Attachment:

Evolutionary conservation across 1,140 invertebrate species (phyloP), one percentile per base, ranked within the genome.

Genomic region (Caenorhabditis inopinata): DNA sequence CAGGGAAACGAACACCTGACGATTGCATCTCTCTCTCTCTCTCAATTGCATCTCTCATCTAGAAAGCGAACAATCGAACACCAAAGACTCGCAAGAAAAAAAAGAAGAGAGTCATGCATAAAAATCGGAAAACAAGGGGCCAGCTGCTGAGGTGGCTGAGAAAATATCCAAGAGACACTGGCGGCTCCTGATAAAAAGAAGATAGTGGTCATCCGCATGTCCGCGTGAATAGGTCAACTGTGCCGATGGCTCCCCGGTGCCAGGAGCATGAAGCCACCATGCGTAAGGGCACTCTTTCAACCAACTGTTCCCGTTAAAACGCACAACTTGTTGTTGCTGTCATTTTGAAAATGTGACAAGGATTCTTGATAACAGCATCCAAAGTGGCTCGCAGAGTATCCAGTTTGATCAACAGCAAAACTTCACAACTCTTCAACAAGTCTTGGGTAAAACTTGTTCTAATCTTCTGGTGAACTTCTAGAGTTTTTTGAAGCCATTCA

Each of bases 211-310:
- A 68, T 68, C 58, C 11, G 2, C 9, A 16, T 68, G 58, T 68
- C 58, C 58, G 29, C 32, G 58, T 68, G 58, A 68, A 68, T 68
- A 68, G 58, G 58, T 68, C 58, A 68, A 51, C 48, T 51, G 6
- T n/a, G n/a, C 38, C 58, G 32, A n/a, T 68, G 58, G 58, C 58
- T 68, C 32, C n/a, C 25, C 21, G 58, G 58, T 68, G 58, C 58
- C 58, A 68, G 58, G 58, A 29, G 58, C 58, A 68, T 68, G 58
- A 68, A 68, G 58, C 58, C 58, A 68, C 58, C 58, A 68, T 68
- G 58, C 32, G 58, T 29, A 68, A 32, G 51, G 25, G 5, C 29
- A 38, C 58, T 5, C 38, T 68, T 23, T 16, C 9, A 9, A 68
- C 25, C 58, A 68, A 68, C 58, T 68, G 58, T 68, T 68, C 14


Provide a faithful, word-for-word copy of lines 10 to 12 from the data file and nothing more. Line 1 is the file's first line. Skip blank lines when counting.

- A 68, A 68, G 58, C 58, C 58, A 68, C 58, C 58, A 68, T 68
- G 58, C 32, G 58, T 29, A 68, A 32, G 51, G 25, G 5, C 29
- A 38, C 58, T 5, C 38, T 68, T 23, T 16, C 9, A 9, A 68